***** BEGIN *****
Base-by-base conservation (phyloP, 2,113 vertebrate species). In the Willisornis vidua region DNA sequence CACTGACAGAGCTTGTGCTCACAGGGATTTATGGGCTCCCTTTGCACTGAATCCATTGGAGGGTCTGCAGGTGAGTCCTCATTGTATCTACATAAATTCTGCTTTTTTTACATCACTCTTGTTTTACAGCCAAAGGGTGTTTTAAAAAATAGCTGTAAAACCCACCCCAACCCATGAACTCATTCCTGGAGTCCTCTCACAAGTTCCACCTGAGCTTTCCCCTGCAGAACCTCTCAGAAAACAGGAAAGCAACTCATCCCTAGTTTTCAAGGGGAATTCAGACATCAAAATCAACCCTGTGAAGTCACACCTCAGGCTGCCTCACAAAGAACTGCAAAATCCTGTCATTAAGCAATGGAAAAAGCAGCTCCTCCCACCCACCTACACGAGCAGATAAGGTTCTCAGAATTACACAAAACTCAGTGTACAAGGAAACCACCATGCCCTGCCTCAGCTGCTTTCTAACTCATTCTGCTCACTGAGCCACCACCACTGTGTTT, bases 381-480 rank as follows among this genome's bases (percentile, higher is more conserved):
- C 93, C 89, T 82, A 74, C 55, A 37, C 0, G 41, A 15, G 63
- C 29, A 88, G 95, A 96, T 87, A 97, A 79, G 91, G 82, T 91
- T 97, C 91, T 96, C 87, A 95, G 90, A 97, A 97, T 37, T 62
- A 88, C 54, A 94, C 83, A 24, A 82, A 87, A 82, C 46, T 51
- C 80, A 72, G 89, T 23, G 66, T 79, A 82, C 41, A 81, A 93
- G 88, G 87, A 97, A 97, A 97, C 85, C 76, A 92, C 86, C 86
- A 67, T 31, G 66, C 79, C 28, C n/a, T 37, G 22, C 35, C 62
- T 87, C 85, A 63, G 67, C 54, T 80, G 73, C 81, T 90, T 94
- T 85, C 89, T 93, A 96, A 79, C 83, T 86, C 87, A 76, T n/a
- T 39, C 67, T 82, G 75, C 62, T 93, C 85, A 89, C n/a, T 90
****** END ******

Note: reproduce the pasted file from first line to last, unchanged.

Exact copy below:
Base-by-base conservation (phyloP, 2,113 vertebrate species). In the Willisornis vidua region DNA sequence CACTGACAGAGCTTGTGCTCACAGGGATTTATGGGCTCCCTTTGCACTGAATCCATTGGAGGGTCTGCAGGTGAGTCCTCATTGTATCTACATAAATTCTGCTTTTTTTACATCACTCTTGTTTTACAGCCAAAGGGTGTTTTAAAAAATAGCTGTAAAACCCACCCCAACCCATGAACTCATTCCTGGAGTCCTCTCACAAGTTCCACCTGAGCTTTCCCCTGCAGAACCTCTCAGAAAACAGGAAAGCAACTCATCCCTAGTTTTCAAGGGGAATTCAGACATCAAAATCAACCCTGTGAAGTCACACCTCAGGCTGCCTCACAAAGAACTGCAAAATCCTGTCATTAAGCAATGGAAAAAGCAGCTCCTCCCACCCACCTACACGAGCAGATAAGGTTCTCAGAATTACACAAAACTCAGTGTACAAGGAAACCACCATGCCCTGCCTCAGCTGCTTTCTAACTCATTCTGCTCACTGAGCCACCACCACTGTGTTT, bases 381-480 rank as follows among this genome's bases (percentile, higher is more conserved):
- C 93, C 89, T 82, A 74, C 55, A 37, C 0, G 41, A 15, G 63
- C 29, A 88, G 95, A 96, T 87, A 97, A 79, G 91, G 82, T 91
- T 97, C 91, T 96, C 87, A 95, G 90, A 97, A 97, T 37, T 62
- A 88, C 54, A 94, C 83, A 24, A 82, A 87, A 82, C 46, T 51
- C 80, A 72, G 89, T 23, G 66, T 79, A 82, C 41, A 81, A 93
- G 88, G 87, A 97, A 97, A 97, C 85, C 76, A 92, C 86, C 86
- A 67, T 31, G 66, C 79, C 28, C n/a, T 37, G 22, C 35, C 62
- T 87, C 85, A 63, G 67, C 54, T 80, G 73, C 81, T 90, T 94
- T 85, C 89, T 93, A 96, A 79, C 83, T 86, C 87, A 76, T n/a
- T 39, C 67, T 82, G 75, C 62, T 93, C 85, A 89, C n/a, T 90